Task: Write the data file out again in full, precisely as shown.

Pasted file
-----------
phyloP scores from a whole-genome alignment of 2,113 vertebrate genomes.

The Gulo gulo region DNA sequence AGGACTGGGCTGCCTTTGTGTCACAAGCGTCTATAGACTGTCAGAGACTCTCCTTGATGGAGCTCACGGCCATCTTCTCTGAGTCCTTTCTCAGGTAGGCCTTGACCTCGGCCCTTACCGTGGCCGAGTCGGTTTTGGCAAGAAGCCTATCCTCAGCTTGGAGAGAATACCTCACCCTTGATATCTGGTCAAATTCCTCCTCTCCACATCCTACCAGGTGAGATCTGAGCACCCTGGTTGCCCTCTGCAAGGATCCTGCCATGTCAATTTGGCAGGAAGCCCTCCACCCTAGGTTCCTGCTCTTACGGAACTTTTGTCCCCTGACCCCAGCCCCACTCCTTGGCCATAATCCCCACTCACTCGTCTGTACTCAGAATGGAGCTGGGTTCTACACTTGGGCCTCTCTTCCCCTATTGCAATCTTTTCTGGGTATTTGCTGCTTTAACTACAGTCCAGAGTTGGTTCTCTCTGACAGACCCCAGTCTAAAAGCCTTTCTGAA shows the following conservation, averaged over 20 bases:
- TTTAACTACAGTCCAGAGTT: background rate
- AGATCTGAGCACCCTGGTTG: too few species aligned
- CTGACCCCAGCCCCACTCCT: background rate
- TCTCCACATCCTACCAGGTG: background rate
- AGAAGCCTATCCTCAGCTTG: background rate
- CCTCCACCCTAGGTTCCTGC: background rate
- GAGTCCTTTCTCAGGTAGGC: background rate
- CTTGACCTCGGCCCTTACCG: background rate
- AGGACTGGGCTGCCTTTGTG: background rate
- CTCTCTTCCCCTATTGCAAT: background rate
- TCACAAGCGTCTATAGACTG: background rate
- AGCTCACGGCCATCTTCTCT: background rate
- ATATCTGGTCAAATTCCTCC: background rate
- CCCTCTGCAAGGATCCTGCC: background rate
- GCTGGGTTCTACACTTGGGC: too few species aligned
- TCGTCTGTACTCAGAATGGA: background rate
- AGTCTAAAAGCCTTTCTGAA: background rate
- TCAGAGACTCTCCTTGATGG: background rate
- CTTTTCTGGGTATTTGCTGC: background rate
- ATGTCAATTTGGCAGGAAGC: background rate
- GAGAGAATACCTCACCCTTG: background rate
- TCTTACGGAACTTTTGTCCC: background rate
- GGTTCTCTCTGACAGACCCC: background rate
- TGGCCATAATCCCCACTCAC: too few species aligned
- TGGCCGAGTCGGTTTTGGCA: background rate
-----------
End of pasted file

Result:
phyloP scores from a whole-genome alignment of 2,113 vertebrate genomes.

The Gulo gulo region DNA sequence AGGACTGGGCTGCCTTTGTGTCACAAGCGTCTATAGACTGTCAGAGACTCTCCTTGATGGAGCTCACGGCCATCTTCTCTGAGTCCTTTCTCAGGTAGGCCTTGACCTCGGCCCTTACCGTGGCCGAGTCGGTTTTGGCAAGAAGCCTATCCTCAGCTTGGAGAGAATACCTCACCCTTGATATCTGGTCAAATTCCTCCTCTCCACATCCTACCAGGTGAGATCTGAGCACCCTGGTTGCCCTCTGCAAGGATCCTGCCATGTCAATTTGGCAGGAAGCCCTCCACCCTAGGTTCCTGCTCTTACGGAACTTTTGTCCCCTGACCCCAGCCCCACTCCTTGGCCATAATCCCCACTCACTCGTCTGTACTCAGAATGGAGCTGGGTTCTACACTTGGGCCTCTCTTCCCCTATTGCAATCTTTTCTGGGTATTTGCTGCTTTAACTACAGTCCAGAGTTGGTTCTCTCTGACAGACCCCAGTCTAAAAGCCTTTCTGAA shows the following conservation, averaged over 20 bases:
- TTTAACTACAGTCCAGAGTT: background rate
- AGATCTGAGCACCCTGGTTG: too few species aligned
- CTGACCCCAGCCCCACTCCT: background rate
- TCTCCACATCCTACCAGGTG: background rate
- AGAAGCCTATCCTCAGCTTG: background rate
- CCTCCACCCTAGGTTCCTGC: background rate
- GAGTCCTTTCTCAGGTAGGC: background rate
- CTTGACCTCGGCCCTTACCG: background rate
- AGGACTGGGCTGCCTTTGTG: background rate
- CTCTCTTCCCCTATTGCAAT: background rate
- TCACAAGCGTCTATAGACTG: background rate
- AGCTCACGGCCATCTTCTCT: background rate
- ATATCTGGTCAAATTCCTCC: background rate
- CCCTCTGCAAGGATCCTGCC: background rate
- GCTGGGTTCTACACTTGGGC: too few species aligned
- TCGTCTGTACTCAGAATGGA: background rate
- AGTCTAAAAGCCTTTCTGAA: background rate
- TCAGAGACTCTCCTTGATGG: background rate
- CTTTTCTGGGTATTTGCTGC: background rate
- ATGTCAATTTGGCAGGAAGC: background rate
- GAGAGAATACCTCACCCTTG: background rate
- TCTTACGGAACTTTTGTCCC: background rate
- GGTTCTCTCTGACAGACCCC: background rate
- TGGCCATAATCCCCACTCAC: too few species aligned
- TGGCCGAGTCGGTTTTGGCA: background rate